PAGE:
Mobile short-video streaming platform Quibi may have failed, but its content could be coming to
The Wall Street Journal reported Sunday, citing people familiar with the matter, that Roku (ticker: ROKU) and Quibi are discussing a deal that would bring Quibi’s content to the Roku Channel. The WSJ noted talks could fall through.
A Quibi representative did not return a request from Barron’s seeking comment. A Roku spokesperson said the company does not comment on “rumors or speculation.”
Quibi launched as a bold short-video platform featuring big-time celebrities appearing in original dramas, comedies, and game shows. All episodes on the platform were less than 10 minutes—a premise meant to appeal to commuters and those bored on their phones.
Quibi Founder Jeffrey Katzenberg and CEO Meg Whitman announced the service would shut down in October, pointing to the service’s timing at the start of the Covid-19 pandemic, adding that its premise may not have been “strong enough to justify a stand-alone streaming service.”
Though its library included wacky reality shows and some widely mocked dramas, its “#FreeRayshawn” show won two Emmy Awards. Quibi raised around $1.75 billion from investors. Katzenberg and Whitman said in October the company planned to sell assets, and return capital to shareholders. The Journal reported at the time that Katzenberg said during a call with investors that the company planned to return $350 million in capital.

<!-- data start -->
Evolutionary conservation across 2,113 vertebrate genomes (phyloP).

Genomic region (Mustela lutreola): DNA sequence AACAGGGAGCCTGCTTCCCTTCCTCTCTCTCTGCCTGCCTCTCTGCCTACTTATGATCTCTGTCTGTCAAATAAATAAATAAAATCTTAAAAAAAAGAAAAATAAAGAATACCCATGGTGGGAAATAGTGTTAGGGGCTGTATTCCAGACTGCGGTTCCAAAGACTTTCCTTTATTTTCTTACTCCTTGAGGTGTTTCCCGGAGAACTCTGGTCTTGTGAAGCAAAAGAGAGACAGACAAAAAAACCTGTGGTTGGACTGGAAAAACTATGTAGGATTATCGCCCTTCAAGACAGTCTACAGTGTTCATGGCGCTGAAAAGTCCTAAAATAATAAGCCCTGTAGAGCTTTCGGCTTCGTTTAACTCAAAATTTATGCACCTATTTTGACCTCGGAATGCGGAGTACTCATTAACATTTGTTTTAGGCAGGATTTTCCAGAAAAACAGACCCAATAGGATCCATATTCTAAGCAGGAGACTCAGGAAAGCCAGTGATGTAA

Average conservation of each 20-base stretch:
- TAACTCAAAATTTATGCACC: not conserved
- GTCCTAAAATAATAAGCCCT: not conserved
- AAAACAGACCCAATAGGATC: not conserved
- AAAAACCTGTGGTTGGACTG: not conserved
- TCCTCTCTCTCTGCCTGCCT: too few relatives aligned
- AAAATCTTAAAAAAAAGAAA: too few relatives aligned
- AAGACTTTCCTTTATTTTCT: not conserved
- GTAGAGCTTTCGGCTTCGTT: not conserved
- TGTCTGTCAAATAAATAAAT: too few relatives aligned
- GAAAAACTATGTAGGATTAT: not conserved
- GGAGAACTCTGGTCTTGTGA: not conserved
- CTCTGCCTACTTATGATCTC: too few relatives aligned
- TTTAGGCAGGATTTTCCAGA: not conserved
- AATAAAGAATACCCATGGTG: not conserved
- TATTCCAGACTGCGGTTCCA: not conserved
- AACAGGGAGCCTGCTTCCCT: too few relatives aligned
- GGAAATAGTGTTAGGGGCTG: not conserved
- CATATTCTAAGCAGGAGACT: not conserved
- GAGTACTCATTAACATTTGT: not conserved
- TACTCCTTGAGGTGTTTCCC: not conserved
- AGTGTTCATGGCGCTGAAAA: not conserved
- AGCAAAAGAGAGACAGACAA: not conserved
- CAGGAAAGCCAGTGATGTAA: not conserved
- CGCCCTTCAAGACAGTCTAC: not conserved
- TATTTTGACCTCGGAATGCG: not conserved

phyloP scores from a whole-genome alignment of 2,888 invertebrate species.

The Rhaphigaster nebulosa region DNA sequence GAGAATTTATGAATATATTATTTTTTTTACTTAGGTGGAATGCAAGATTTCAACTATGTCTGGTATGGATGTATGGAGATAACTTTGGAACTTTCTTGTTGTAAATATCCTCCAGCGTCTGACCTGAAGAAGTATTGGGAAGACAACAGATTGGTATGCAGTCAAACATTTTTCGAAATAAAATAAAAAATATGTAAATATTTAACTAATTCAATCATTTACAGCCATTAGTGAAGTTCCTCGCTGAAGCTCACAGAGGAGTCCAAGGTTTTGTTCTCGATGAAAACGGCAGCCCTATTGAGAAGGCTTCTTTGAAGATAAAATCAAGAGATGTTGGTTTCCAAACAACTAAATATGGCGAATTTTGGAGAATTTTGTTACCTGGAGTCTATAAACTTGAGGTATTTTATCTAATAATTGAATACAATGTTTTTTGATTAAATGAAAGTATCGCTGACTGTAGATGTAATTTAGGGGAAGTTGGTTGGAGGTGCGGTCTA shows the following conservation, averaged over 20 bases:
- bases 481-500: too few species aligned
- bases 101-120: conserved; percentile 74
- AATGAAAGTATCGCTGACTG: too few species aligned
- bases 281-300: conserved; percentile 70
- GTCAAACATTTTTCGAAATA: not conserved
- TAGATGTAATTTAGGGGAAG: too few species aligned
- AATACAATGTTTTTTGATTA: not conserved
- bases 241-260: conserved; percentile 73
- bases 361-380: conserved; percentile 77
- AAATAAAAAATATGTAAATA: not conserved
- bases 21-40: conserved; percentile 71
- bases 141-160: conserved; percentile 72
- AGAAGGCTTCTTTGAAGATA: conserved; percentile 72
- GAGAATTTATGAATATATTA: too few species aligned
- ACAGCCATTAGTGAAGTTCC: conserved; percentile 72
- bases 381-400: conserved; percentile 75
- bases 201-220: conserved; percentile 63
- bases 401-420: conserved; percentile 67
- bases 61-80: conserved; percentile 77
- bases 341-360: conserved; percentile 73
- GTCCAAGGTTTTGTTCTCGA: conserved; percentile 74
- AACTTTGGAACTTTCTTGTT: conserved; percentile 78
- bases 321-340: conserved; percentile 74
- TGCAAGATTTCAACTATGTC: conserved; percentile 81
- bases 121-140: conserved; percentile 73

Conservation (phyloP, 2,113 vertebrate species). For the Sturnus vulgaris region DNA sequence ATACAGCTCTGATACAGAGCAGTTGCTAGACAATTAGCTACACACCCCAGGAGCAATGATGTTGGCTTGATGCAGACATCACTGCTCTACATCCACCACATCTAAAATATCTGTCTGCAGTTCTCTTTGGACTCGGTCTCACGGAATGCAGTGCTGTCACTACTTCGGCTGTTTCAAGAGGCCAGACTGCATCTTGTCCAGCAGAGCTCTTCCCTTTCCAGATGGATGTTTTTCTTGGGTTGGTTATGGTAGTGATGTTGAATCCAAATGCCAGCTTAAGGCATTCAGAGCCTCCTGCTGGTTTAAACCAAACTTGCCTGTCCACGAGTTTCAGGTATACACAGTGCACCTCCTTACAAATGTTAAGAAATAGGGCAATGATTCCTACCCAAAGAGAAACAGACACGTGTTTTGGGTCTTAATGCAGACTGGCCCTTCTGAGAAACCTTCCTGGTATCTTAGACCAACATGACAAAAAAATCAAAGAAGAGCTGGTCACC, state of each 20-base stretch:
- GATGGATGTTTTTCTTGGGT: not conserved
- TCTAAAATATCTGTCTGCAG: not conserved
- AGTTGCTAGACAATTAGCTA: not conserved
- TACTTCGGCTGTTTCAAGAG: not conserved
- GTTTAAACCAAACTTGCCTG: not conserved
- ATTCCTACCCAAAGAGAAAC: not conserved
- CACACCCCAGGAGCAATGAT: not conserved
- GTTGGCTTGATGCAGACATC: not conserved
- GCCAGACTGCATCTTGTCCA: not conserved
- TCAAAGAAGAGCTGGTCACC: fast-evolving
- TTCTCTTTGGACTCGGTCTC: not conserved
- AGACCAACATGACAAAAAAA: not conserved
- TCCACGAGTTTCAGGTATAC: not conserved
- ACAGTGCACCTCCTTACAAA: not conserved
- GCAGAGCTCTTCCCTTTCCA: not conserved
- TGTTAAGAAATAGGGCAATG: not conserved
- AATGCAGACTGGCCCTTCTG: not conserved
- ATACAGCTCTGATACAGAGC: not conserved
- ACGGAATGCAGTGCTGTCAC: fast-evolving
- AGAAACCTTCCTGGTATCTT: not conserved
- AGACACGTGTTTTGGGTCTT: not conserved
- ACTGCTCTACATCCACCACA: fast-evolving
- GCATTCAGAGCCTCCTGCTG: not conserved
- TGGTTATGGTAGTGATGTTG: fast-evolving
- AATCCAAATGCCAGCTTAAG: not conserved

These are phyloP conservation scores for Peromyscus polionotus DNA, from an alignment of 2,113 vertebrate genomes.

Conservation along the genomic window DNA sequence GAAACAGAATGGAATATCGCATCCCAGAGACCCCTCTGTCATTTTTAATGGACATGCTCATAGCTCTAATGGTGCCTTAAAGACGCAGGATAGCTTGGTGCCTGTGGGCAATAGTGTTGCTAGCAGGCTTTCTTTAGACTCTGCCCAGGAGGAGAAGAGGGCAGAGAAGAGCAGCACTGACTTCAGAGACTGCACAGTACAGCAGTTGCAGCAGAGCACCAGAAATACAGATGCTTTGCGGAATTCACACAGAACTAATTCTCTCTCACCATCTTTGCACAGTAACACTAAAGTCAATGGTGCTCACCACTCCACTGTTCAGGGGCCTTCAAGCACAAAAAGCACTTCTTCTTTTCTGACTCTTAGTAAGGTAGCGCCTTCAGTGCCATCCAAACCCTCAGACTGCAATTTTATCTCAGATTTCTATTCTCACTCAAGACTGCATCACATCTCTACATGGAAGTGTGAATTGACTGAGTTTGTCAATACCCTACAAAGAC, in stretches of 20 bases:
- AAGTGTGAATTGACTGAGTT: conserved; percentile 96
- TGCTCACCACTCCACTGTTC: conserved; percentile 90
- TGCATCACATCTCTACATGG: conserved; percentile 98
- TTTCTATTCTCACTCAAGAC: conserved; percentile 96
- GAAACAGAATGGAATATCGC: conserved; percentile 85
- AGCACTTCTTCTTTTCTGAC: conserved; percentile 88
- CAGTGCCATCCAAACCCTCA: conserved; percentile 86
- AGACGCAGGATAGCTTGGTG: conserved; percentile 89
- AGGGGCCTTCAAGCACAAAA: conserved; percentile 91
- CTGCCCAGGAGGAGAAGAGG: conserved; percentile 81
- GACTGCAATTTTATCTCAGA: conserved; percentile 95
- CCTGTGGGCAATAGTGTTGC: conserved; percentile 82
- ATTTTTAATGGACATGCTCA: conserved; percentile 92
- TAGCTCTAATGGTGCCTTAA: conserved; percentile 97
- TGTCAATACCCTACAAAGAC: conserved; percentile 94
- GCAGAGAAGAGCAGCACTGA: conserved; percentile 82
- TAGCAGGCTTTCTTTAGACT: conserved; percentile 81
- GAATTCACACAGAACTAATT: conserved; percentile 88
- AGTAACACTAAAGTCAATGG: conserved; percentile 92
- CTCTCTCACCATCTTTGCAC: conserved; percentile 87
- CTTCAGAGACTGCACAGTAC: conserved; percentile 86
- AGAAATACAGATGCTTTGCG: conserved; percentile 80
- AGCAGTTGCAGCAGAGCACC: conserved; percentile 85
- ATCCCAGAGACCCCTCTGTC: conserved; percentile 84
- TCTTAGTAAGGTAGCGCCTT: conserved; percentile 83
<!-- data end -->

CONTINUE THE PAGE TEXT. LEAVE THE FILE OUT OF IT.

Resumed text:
The Journal reported Roku has been seeking to expand licensed content for the Roku Channel, which is free to users of a Roku device. The outlet noted the company pushed for media from
(CMCSA) NBCUniversal and
(T) WarnerMedia in negotiations to add the companies’ respective Peacock and HBO Max services to the Roku platform.
Justin Patterson, equity research analyst at KeyBanc Capital Markets, wrote in a Monday note that he expects the content acquisition cost is likely attractive for Roku. He noted that a pursuit of Quibi’s content is, “a logical next step for the business, as it combines exclusive content with distribution.”
“While skeptics will point to Quibi’s struggles, we believe it’s important to focus on the bigger picture—a move toward exclusive content is not likely to be an isolated event,” he added. “If Roku can succeed with exclusives, we believe tailwinds to active account growth, engagement, and advertising revenue could emerge that are not contemplated in models.”
Roku stock was down 3.3% to $321.14 on Monday, while the S&P 500 index was down 2%. Roku shares have risen about 134% in the past 12 months. The company has added millions of users amid a broader rise in at-home entertainment spurred by the pandemic.
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